Class Structure in “The Importance of Being Earnest”
The Importance of Being Earnest,” a play by Oscar Wilde, shows the importance of class structure in the Victorian Society. The plays main character is Earnest, a man who falls in love with Gwendolyn, a woman who was more well known than him. He tries to win her over, but her mother doesn’t give in at first, just because of his class. This created a conflict, which could have been avoided if their society wasn’t class oriented. So, in The Importance of Being Earnest” by Oscar Wilde, many conflicts were generated in the play that wouldn’t have been problems if they didn’t live in a class-oriented society.
Lady Bracknell, an older woman, showed what it was like to be someone of class in their society. She wanted her daughter, Gwendolyn, to marry someone of very high class. In order for Jack to marry Gwendolyn, Lady Bracknell had to ask Jack a series of questions, mostly about his class and financial state. He explains to Lady Bracknell that he has no politics. He considers himself a Liberal Unionist. Lady Bracknell finds his answer satisfactory because it means that he is a Tory, or a conservative. Jack's home in London is on the "unfashionable side" of Belgrave Square, so "that could easily be altered.” This interview creates a conflict, which would have been altered, if they didn’t live in a class-structured society. If they didn’t live in a class-structured society, Jack wouldn’t have to go through an interview with Gwendolyn’s mother, to see if he was a good fit for her. Therefore, this could have been avoided, if the classes didn’t play such an important role.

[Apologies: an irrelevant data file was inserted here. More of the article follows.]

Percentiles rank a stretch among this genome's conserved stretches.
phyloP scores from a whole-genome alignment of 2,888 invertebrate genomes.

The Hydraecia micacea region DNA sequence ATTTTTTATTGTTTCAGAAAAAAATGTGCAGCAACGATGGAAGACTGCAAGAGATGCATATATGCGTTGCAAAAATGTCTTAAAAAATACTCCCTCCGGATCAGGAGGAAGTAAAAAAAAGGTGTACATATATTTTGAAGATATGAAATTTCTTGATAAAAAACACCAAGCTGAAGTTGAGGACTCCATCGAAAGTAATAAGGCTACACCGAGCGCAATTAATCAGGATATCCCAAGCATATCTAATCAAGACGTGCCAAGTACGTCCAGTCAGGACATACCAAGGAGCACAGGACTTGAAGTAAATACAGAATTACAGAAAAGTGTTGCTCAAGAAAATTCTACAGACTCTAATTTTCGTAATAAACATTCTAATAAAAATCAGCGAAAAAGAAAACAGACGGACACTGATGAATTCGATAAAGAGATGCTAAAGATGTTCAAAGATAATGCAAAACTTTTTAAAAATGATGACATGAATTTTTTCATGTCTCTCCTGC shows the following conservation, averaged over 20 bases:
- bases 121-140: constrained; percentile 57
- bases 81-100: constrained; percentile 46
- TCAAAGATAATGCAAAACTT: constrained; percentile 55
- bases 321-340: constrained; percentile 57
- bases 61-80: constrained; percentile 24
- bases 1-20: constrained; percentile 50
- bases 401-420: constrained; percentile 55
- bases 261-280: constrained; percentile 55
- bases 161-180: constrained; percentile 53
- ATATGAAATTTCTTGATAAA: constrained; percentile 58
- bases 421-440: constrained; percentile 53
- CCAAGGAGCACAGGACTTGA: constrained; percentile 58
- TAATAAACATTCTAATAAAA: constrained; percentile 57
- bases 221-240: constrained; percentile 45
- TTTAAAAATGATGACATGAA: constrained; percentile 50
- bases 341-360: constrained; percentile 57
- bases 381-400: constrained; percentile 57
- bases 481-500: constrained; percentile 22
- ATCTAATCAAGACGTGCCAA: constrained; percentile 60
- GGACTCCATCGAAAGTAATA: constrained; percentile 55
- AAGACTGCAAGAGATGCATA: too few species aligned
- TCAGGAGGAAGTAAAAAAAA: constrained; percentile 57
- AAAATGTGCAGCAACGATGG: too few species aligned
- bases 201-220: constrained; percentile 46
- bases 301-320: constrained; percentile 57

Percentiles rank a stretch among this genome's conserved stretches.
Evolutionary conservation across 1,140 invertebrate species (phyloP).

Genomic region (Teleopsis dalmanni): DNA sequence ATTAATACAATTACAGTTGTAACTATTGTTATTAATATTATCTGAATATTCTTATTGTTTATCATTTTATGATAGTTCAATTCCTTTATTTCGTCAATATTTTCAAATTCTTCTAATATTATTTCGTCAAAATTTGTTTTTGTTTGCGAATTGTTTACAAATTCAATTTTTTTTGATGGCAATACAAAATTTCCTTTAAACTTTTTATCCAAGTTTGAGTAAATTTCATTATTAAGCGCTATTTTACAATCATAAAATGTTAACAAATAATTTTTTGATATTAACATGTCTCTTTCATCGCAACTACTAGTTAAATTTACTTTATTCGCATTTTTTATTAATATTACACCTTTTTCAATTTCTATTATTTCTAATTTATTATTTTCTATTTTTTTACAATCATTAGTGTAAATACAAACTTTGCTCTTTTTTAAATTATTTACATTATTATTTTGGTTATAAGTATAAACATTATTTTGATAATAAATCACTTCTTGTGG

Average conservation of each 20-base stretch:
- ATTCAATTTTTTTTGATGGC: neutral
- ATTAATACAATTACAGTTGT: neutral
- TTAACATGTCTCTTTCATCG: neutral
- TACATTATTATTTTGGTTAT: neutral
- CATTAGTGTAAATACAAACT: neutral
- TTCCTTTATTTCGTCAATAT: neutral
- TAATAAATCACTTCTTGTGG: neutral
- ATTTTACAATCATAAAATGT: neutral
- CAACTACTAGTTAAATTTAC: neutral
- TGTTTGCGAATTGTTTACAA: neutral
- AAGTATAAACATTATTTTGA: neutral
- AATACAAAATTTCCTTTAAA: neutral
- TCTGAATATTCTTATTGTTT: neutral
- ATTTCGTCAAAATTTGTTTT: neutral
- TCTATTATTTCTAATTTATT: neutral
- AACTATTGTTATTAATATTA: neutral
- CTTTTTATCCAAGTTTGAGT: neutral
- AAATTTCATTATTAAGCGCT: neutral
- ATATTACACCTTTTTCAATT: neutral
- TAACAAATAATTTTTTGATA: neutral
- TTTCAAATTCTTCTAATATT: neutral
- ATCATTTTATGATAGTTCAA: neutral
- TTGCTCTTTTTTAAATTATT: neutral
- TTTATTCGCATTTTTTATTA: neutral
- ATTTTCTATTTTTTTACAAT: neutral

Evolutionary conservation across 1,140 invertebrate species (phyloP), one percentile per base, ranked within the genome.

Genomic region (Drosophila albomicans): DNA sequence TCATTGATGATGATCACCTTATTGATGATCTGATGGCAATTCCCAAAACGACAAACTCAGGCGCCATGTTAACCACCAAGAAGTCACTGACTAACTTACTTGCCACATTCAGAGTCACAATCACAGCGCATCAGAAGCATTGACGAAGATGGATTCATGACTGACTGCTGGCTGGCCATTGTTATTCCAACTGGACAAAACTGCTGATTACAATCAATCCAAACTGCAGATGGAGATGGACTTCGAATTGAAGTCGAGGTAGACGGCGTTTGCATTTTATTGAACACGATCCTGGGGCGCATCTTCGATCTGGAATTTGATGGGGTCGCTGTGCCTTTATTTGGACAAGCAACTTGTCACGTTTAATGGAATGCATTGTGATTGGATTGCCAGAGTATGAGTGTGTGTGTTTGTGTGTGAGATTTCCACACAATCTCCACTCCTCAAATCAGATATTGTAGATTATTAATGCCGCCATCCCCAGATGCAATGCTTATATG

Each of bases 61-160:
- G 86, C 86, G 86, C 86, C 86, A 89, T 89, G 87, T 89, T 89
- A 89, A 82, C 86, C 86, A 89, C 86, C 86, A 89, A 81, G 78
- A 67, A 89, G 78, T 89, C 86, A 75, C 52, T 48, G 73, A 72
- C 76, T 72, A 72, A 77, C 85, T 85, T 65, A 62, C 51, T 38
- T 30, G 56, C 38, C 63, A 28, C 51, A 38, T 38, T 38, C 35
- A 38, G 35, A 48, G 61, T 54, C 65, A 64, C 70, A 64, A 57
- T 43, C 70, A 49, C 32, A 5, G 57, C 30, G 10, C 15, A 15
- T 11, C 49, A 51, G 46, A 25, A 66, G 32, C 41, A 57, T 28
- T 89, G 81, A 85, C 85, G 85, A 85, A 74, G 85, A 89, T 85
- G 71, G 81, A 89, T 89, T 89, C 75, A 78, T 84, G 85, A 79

Ms. Prism seems to look down...